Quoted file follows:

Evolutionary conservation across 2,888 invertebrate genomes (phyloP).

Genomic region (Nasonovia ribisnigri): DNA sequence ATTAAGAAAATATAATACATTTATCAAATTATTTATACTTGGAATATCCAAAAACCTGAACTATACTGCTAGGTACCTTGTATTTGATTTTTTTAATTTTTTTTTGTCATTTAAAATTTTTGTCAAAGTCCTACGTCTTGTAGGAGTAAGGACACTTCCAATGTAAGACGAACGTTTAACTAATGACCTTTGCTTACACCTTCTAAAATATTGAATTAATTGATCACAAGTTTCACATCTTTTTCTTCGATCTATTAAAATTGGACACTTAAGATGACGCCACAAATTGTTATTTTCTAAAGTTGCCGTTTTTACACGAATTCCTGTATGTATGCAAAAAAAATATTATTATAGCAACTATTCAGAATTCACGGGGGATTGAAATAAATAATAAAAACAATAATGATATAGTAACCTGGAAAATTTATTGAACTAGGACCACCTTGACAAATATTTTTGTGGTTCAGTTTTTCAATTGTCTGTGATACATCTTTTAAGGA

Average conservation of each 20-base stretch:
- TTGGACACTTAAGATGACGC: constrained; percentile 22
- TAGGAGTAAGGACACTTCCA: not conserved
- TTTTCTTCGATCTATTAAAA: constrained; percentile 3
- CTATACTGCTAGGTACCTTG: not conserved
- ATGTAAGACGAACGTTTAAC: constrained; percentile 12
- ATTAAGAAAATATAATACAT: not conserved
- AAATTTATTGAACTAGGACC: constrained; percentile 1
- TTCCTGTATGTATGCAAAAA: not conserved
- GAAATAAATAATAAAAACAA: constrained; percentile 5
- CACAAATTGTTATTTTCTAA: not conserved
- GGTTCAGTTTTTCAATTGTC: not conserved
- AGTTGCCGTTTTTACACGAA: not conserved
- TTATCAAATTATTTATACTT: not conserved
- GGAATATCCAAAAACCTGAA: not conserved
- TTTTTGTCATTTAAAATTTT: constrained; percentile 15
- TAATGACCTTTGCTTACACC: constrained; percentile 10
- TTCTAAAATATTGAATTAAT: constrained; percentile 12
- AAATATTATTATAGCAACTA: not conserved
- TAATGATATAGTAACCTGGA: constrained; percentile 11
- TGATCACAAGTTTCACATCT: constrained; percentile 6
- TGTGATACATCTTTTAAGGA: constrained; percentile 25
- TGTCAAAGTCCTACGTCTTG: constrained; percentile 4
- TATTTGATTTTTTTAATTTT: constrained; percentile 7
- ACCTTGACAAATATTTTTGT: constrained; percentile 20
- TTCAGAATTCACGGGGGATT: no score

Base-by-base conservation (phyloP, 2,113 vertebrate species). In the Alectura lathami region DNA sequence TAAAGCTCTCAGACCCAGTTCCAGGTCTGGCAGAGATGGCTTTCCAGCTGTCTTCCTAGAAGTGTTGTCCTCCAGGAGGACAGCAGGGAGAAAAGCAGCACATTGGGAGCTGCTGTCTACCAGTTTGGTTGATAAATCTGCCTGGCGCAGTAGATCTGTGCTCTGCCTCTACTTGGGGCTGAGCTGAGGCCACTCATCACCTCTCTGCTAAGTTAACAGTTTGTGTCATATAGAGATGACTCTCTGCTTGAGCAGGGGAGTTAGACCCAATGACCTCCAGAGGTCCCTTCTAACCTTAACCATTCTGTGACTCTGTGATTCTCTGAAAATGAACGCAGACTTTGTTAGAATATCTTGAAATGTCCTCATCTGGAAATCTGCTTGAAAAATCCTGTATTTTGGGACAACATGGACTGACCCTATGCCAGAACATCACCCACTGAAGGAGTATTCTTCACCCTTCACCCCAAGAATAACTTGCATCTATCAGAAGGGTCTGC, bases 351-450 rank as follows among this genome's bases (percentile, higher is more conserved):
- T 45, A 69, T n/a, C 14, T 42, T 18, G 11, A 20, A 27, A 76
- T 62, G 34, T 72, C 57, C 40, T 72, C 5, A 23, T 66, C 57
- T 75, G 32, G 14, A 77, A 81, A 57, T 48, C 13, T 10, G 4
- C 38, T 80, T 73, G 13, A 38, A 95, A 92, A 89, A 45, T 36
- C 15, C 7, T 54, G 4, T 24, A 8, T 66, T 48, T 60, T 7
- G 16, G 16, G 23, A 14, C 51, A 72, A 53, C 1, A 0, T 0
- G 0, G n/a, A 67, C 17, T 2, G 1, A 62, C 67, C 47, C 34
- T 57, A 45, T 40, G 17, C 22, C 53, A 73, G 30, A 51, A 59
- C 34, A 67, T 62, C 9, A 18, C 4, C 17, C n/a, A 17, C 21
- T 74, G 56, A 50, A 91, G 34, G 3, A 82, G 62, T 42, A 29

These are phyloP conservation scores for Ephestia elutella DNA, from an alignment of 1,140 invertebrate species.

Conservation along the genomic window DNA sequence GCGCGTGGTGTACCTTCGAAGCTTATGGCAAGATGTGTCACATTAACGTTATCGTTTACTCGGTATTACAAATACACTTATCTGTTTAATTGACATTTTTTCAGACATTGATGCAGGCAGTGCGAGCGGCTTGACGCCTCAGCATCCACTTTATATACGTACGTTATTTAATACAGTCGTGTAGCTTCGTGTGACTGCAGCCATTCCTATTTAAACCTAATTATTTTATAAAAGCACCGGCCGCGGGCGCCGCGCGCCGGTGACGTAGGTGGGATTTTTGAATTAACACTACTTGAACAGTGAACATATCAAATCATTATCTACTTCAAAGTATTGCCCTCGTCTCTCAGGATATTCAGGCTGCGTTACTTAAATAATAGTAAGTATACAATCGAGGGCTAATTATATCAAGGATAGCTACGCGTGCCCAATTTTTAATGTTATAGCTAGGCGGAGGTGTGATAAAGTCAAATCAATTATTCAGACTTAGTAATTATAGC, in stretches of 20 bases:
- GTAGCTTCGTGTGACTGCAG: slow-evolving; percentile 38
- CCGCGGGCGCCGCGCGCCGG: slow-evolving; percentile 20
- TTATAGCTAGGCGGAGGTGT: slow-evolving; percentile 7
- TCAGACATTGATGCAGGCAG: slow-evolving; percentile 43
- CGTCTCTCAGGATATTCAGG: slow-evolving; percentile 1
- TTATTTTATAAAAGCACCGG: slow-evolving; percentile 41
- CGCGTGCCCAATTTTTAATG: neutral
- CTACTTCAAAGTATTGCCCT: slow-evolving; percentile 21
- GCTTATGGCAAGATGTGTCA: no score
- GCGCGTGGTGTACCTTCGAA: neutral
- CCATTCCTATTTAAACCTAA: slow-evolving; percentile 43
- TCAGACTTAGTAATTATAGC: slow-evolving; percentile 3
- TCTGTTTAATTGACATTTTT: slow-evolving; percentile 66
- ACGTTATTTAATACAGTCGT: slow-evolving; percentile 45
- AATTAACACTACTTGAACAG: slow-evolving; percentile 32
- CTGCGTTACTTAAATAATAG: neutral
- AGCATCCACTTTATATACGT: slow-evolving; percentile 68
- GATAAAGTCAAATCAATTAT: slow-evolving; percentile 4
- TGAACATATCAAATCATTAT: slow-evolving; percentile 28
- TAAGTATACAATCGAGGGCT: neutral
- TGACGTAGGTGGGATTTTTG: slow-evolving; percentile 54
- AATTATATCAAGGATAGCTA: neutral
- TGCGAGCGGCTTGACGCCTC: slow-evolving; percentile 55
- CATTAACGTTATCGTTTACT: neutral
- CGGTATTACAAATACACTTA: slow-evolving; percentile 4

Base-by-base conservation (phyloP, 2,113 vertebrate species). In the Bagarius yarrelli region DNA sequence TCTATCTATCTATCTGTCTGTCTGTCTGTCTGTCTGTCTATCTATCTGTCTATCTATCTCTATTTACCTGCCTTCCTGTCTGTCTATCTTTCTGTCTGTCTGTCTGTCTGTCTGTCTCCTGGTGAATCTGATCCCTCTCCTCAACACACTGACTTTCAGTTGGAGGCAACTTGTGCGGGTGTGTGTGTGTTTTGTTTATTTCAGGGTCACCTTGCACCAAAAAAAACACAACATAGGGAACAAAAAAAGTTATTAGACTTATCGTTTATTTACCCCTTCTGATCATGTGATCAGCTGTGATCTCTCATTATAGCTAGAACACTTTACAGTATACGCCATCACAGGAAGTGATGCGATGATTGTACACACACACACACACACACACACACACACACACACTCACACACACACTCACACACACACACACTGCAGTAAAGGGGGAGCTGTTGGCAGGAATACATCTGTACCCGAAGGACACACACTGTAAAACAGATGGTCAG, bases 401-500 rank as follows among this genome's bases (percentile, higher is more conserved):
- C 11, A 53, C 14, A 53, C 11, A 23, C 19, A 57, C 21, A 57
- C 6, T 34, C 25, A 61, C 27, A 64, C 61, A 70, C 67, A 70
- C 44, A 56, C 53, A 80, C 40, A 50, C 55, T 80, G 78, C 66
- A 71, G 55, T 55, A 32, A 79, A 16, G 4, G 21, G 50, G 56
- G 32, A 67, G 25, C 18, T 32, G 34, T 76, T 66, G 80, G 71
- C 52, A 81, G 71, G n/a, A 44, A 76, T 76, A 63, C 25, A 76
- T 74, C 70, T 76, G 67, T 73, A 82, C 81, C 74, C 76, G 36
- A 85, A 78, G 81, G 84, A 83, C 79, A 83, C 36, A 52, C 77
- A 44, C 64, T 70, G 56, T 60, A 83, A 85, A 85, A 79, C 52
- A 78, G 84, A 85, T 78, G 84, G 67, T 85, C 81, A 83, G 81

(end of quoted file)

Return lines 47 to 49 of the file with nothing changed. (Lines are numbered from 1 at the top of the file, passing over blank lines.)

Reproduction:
- TTATTTTATAAAAGCACCGG: slow-evolving; percentile 41
- CGCGTGCCCAATTTTTAATG: neutral
- CTACTTCAAAGTATTGCCCT: slow-evolving; percentile 21